Dog Bite 101: The Ultimate Guide

  • Clean and evaluate the injury and remove damaged tissue
  • Close severe wounds with stitches or apply a bandage to minor bite injuries
  • Take radiographs if a foreign body or deep tissue injury is suspected
  • Recommend treatment for tetanus or rabies if indicated
  • Refer you to a specialist if there’s extensive damage or a joint is involved
  • Prescribe antibiotics to prevent infection

Rabies vaccines and immunoglobulins: WHO position

PEP consists of the following steps:

  1. All bite wounds and scratches should be attended to as soon as possible after the exposure; thorough
    washing and flushing of the wound for approximately 15 minutes, with soap or detergent and copious
    amounts of water, is required. Where available, an iodine-containing, or similarly viricidal, topical
    preparation should be applied to the wound.
  2. RIG should be administered for severe category III exposures. Wounds that require suturing should be
    sutured loosely and only after RIG infiltration into the wound.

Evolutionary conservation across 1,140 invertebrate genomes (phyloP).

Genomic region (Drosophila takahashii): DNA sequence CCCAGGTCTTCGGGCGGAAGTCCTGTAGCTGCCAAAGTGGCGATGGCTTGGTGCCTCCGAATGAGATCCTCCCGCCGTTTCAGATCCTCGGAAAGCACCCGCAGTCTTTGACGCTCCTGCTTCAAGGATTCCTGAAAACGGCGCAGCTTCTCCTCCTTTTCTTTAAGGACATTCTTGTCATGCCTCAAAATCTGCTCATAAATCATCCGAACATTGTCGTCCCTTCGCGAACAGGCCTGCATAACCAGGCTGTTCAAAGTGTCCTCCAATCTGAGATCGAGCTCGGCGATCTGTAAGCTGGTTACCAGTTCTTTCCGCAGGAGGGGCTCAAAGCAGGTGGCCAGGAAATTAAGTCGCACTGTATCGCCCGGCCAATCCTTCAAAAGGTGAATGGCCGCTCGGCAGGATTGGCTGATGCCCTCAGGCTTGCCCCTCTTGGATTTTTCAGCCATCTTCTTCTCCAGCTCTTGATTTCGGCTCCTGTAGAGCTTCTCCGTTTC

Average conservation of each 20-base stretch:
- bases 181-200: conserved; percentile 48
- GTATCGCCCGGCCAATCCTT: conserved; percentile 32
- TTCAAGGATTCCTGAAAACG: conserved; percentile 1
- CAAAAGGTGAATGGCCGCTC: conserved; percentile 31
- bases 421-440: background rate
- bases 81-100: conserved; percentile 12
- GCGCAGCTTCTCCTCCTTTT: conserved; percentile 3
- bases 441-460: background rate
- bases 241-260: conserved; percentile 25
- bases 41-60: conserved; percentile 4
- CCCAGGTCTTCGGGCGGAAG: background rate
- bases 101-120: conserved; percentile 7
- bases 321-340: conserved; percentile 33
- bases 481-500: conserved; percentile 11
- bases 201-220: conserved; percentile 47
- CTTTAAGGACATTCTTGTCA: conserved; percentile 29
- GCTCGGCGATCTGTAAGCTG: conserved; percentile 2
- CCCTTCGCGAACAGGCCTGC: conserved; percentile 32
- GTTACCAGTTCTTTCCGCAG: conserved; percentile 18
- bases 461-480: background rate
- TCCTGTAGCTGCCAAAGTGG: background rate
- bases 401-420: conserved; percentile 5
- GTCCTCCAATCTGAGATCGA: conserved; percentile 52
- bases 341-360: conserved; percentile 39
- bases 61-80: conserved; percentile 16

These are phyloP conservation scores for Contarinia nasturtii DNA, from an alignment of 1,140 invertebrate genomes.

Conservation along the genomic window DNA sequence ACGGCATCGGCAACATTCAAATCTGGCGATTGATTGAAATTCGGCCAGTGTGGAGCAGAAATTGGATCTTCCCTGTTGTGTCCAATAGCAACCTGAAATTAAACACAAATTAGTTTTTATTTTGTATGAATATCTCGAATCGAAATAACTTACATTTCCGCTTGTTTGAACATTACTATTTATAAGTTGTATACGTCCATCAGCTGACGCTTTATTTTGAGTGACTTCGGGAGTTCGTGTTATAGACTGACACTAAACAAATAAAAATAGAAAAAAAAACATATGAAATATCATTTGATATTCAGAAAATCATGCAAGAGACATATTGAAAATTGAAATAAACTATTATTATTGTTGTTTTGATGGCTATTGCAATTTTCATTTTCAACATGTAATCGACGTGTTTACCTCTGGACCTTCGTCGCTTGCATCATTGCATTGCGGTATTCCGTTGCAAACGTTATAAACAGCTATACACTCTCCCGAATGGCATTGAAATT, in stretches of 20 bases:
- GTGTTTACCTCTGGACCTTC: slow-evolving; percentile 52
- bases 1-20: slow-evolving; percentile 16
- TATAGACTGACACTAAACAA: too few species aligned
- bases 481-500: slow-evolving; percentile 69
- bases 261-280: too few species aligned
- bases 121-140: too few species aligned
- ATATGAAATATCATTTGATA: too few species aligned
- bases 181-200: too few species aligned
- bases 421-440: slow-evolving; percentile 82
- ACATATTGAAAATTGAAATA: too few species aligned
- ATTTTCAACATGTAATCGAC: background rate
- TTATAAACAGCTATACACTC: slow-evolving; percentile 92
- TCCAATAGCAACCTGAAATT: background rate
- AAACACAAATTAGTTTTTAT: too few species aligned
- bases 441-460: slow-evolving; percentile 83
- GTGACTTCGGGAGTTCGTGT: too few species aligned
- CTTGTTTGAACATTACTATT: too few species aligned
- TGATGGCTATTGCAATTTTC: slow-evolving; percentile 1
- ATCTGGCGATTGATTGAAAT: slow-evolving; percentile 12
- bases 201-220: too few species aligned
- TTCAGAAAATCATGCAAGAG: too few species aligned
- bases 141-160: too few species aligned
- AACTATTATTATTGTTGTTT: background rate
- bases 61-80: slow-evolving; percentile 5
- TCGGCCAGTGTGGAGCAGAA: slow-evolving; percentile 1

3. A series of rabies vaccine injections should be administered promptly after an exposure.

 

MBWA! Evidence based Dog Bite Management

  • It appears safe to close all dog bites regardless of location as long as they are < 8 hours old, and copious high-pressure irrigation
  • In patients with non-hand location dog bites, antibiotics are not needed if we leave the wound open for secondary repair.
  • If we primarily close the wound, we should continue to provide antibiotic prophylaxis until someone performs a randomized trial of primary closure +/- antibiotic prophylaxis.

 

Medical Myths in the Management of Dog Bites

  • It appears safe to close all dog bites regardless of location as long as they are < 8 hours old, and copious high-pressure irrigation
  • In patients with non-hand location dog bites, antibiotics are not needed if we leave the wound open for secondary repair.
  • If we primarily close the wound, we should continue to provide antibiotic prophylaxis until someone performs a randomized trial of primary closure +/- antibiotic prophylaxis.